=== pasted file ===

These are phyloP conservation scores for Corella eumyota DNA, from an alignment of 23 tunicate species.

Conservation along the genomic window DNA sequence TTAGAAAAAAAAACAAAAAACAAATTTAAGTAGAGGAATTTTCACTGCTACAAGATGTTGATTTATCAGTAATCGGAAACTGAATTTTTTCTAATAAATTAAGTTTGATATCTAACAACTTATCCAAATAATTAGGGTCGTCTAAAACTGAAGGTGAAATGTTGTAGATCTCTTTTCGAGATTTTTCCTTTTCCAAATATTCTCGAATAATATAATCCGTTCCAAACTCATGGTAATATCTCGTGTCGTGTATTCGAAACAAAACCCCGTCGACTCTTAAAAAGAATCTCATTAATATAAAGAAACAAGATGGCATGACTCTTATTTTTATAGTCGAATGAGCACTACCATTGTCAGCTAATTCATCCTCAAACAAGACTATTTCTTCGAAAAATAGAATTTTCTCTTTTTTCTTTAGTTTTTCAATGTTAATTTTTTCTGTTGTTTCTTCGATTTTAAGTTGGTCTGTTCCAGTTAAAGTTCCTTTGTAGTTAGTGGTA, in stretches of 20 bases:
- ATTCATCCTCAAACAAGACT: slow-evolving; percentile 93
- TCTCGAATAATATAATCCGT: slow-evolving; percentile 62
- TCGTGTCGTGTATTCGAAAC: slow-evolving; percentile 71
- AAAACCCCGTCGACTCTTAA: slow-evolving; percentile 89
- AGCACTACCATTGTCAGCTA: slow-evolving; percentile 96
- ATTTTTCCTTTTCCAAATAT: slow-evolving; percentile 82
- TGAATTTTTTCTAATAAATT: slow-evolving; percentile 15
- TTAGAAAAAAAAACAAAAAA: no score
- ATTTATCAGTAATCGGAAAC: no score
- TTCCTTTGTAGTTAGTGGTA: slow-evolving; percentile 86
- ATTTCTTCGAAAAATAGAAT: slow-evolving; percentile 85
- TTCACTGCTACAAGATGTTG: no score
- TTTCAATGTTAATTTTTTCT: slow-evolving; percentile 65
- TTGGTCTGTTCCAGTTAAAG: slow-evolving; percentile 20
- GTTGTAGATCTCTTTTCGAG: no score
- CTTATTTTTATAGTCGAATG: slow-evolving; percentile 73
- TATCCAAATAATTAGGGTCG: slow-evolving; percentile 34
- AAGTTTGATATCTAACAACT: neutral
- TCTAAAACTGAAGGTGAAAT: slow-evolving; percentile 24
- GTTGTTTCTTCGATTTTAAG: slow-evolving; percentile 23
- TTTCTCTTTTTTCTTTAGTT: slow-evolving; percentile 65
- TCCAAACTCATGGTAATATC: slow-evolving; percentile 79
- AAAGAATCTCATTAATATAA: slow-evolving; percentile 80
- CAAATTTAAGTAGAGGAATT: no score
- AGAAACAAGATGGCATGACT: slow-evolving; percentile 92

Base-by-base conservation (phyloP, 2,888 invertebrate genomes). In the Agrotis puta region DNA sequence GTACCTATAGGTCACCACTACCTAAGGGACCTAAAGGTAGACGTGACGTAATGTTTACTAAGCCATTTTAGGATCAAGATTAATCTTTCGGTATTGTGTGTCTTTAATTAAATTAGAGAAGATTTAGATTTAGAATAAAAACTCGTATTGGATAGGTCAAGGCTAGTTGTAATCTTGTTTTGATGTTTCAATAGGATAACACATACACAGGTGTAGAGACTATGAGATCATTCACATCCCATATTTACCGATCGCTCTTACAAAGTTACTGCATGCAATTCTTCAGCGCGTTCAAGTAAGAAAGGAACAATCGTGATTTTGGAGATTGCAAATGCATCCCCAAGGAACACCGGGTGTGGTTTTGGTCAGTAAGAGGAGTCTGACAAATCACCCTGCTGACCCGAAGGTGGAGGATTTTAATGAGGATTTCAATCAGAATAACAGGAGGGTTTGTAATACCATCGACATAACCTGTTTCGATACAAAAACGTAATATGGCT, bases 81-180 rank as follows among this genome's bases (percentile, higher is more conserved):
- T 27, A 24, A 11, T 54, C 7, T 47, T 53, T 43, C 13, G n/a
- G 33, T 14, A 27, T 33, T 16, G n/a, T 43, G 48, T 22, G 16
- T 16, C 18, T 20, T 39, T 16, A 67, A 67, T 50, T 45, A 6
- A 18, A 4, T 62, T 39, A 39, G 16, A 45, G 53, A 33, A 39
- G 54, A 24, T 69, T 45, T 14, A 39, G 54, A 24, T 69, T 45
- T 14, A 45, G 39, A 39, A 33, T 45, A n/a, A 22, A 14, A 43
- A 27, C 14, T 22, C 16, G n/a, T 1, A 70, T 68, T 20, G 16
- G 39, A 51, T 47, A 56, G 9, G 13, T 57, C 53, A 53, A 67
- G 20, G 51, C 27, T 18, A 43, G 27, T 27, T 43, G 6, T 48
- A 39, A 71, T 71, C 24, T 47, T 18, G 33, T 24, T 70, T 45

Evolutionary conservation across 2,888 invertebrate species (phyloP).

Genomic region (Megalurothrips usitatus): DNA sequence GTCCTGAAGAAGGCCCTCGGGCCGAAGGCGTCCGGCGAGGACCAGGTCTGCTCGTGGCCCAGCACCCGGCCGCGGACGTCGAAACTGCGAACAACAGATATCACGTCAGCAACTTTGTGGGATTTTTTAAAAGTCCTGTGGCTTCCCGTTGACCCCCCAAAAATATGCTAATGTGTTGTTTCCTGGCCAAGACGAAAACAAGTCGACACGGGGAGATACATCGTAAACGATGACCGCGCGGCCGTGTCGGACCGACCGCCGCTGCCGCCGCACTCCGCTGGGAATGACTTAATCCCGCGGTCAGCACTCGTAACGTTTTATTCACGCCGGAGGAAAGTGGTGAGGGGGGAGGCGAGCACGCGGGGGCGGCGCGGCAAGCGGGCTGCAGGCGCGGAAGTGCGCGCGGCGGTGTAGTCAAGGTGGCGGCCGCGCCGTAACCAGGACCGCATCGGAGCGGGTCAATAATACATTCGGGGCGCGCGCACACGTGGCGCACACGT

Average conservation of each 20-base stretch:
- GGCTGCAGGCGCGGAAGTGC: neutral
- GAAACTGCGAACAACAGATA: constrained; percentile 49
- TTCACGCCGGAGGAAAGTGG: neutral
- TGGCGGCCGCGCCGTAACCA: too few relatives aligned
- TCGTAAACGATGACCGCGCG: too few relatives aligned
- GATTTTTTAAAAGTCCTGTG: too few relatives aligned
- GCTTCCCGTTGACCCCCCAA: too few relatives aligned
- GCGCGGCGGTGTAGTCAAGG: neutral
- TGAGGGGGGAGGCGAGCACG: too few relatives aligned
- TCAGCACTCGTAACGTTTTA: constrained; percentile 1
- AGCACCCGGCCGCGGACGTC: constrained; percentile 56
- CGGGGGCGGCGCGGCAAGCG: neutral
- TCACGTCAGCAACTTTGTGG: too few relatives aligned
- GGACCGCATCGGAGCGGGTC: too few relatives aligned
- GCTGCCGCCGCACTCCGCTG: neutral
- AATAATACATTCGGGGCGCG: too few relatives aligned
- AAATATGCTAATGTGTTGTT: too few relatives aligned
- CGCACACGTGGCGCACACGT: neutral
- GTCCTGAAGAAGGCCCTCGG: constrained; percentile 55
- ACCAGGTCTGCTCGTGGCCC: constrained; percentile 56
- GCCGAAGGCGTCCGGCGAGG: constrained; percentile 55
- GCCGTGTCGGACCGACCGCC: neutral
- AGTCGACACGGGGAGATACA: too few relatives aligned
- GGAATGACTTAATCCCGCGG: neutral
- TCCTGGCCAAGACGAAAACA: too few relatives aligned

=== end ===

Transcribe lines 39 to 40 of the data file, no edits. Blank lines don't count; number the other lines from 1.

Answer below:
Evolutionary conservation across 2,888 invertebrate species (phyloP).

Genomic region (Megalurothrips usitatus): DNA sequence GTCCTGAAGAAGGCCCTCGGGCCGAAGGCGTCCGGCGAGGACCAGGTCTGCTCGTGGCCCAGCACCCGGCCGCGGACGTCGAAACTGCGAACAACAGATATCACGTCAGCAACTTTGTGGGATTTTTTAAAAGTCCTGTGGCTTCCCGTTGACCCCCCAAAAATATGCTAATGTGTTGTTTCCTGGCCAAGACGAAAACAAGTCGACACGGGGAGATACATCGTAAACGATGACCGCGCGGCCGTGTCGGACCGACCGCCGCTGCCGCCGCACTCCGCTGGGAATGACTTAATCCCGCGGTCAGCACTCGTAACGTTTTATTCACGCCGGAGGAAAGTGGTGAGGGGGGAGGCGAGCACGCGGGGGCGGCGCGGCAAGCGGGCTGCAGGCGCGGAAGTGCGCGCGGCGGTGTAGTCAAGGTGGCGGCCGCGCCGTAACCAGGACCGCATCGGAGCGGGTCAATAATACATTCGGGGCGCGCGCACACGTGGCGCACACGT